In the plane, we were seated with a lady named Aurora, who had lived most of her life in the US, but returned to Mexico about 10 years ago. We had a good conversation, and she gave me her perspective on Mexico from the perspective of someone who had lived in both countries. She had gone to the USA when she was quite young, and then married a Mexican and returned to live here. She was just flying back from Quebec with her granddaughter who went there as an exchange student. She loved Canada for its cleanliness, recycling and conservation programs. She said that Mexico is also taking steps to eliminate one-time-use plastic products. She said that Mérida is the safest place to live in Mexico because the police are plentiful and well paid.
We were picked up by Javier and brought to our quaint hotel. It doesn’t have a pool like many others; however, it has a jacuzzi. We dove into it as soon as we got our things in our room. We were very tired, and the jacuzzi was well-deserved and much-needed.
Click the picture below to see clips of Kip enjoying the jacuzzi.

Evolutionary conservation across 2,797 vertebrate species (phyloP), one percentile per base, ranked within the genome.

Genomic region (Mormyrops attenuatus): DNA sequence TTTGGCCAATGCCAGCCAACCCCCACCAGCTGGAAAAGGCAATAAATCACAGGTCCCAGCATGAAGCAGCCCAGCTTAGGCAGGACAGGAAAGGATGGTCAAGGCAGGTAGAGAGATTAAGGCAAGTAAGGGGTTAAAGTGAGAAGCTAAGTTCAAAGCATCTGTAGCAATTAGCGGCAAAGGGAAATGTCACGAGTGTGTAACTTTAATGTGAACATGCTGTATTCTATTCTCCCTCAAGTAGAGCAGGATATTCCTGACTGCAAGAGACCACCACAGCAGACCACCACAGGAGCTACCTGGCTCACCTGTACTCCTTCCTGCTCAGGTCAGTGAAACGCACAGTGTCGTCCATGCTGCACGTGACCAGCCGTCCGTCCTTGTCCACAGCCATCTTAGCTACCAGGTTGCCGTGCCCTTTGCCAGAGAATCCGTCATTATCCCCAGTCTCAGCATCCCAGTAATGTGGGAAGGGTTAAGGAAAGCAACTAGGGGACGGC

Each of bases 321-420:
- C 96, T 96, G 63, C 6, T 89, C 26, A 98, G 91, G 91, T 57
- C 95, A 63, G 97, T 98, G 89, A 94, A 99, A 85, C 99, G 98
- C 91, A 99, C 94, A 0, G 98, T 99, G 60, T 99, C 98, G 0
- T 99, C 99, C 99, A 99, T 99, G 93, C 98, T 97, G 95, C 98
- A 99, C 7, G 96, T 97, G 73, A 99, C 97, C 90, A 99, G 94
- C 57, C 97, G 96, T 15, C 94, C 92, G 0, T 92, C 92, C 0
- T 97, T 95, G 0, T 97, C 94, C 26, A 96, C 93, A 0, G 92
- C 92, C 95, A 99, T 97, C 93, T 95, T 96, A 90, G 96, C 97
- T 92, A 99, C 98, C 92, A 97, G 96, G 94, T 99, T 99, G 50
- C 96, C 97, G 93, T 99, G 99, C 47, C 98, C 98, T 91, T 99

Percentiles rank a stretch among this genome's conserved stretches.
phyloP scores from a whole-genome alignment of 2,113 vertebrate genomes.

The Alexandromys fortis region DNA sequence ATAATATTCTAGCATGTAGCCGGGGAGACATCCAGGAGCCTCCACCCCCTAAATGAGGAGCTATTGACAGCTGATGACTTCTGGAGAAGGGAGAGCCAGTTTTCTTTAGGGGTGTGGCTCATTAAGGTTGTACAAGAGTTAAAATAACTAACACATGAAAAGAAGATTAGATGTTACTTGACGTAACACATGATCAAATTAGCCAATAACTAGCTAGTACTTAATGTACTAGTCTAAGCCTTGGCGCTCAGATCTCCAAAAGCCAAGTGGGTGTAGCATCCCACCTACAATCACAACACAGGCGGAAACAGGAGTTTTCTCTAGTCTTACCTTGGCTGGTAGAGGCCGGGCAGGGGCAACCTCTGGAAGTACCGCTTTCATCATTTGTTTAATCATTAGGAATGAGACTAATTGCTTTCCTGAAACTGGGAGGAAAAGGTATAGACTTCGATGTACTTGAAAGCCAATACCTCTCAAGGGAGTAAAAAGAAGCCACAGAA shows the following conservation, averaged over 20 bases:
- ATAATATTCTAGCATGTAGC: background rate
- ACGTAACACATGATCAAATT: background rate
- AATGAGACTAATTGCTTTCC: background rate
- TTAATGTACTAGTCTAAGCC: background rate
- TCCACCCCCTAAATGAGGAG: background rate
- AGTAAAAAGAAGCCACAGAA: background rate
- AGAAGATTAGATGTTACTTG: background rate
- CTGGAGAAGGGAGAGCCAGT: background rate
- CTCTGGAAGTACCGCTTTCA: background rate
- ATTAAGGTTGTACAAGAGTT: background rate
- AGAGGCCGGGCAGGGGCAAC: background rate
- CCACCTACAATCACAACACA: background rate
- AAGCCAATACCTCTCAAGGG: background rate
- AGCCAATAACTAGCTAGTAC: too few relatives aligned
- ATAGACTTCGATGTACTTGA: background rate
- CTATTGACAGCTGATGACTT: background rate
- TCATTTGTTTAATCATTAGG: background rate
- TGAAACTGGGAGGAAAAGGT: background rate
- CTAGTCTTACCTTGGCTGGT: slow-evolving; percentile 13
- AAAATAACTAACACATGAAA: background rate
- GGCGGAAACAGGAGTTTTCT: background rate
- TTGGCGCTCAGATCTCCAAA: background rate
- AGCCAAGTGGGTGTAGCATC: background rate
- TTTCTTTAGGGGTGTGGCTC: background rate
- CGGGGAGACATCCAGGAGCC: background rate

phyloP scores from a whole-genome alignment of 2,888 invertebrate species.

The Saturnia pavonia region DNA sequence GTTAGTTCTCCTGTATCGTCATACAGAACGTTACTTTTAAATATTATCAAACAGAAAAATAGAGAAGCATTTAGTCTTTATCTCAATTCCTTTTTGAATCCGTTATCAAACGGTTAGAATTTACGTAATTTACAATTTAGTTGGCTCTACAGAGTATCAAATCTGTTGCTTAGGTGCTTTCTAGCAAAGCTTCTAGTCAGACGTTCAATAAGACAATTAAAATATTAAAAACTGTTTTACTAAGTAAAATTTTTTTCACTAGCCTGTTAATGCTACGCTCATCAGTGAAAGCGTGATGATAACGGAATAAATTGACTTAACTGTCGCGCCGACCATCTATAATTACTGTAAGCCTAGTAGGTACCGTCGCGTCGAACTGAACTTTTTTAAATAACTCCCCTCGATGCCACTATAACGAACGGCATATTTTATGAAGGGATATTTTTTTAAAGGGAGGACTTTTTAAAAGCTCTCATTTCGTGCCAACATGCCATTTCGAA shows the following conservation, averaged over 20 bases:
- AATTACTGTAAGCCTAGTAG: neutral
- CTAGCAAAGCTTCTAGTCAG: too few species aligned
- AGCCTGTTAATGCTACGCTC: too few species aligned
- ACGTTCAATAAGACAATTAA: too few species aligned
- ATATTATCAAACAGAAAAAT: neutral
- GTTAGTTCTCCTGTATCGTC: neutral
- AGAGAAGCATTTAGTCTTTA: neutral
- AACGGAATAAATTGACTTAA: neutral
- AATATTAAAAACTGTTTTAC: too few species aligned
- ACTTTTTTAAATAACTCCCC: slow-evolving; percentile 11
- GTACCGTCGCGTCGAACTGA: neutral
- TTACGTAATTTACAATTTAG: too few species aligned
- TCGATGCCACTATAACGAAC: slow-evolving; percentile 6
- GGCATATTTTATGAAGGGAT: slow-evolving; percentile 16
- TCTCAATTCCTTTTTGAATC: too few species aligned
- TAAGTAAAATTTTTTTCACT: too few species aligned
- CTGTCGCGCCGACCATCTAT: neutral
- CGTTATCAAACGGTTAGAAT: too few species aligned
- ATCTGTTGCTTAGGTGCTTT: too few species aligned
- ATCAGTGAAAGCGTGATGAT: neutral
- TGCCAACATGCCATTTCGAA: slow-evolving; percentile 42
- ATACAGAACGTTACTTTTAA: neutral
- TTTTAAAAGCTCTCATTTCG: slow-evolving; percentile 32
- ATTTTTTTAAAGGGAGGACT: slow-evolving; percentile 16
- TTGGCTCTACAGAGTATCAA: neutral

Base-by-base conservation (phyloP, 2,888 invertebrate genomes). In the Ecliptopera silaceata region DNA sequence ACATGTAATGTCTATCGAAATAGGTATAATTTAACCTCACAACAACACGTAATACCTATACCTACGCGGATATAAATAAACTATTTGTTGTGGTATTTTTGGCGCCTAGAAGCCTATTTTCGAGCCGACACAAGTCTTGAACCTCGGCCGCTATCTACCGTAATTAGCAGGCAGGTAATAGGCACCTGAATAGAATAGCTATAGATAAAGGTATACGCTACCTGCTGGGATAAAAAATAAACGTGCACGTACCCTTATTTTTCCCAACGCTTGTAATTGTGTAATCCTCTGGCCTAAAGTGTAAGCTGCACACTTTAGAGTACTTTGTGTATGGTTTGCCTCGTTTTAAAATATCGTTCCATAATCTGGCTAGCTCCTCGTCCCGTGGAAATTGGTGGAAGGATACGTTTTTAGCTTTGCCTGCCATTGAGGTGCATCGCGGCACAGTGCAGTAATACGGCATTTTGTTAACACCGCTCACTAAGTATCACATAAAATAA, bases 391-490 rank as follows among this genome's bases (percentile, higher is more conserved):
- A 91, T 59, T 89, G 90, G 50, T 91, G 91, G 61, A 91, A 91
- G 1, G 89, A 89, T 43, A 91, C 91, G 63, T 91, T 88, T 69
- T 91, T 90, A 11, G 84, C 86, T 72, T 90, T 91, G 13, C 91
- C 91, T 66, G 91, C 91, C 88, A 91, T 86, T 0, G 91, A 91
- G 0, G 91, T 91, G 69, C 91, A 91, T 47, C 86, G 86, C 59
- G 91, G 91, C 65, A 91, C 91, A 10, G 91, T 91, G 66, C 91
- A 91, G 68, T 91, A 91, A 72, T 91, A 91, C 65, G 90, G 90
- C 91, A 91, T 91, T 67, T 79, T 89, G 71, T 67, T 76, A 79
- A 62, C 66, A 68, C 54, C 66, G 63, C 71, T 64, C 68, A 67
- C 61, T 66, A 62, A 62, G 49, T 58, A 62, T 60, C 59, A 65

La Chaya Maya
We were referred to a restaurant called La Chaya Maya. Mérida is in the province of Yucatan, which is heavily populated by the aborigines, the Mayans. The food is quite different from the typical Mexican cuisine. I enjoyed it very much. The restaurant was big and packed. The price was extremely reasonable. All the main entrees were about 100 pesos. I was getting 15 pesos to one Canadian Dollar. You’d get 21.50 pesos for one Euro and 18.50 for US Dollar.
Click the picture below to see clips of the restaurant and the food we ordered.
Hotel Del Peregrino
We’re staying at Hotel Del Peregrino. It is a small 14-room hotel with cute rooms and friendly staff. It is located just a few blocks from the main Centro. Getting around Mérida is easy. All streets running north and south are numbered oddly, and all streets running east and west are numbered evenly. The numbers run small to large from north to south; and from east to west. All the streets are one-way traffic; so, one street would run one-way north, and the next street would run one-way south. The center of the city is at the intersection of Calle 60 and Calle 61; our hotel is located at the intersection of Calle 51 and Calle 56.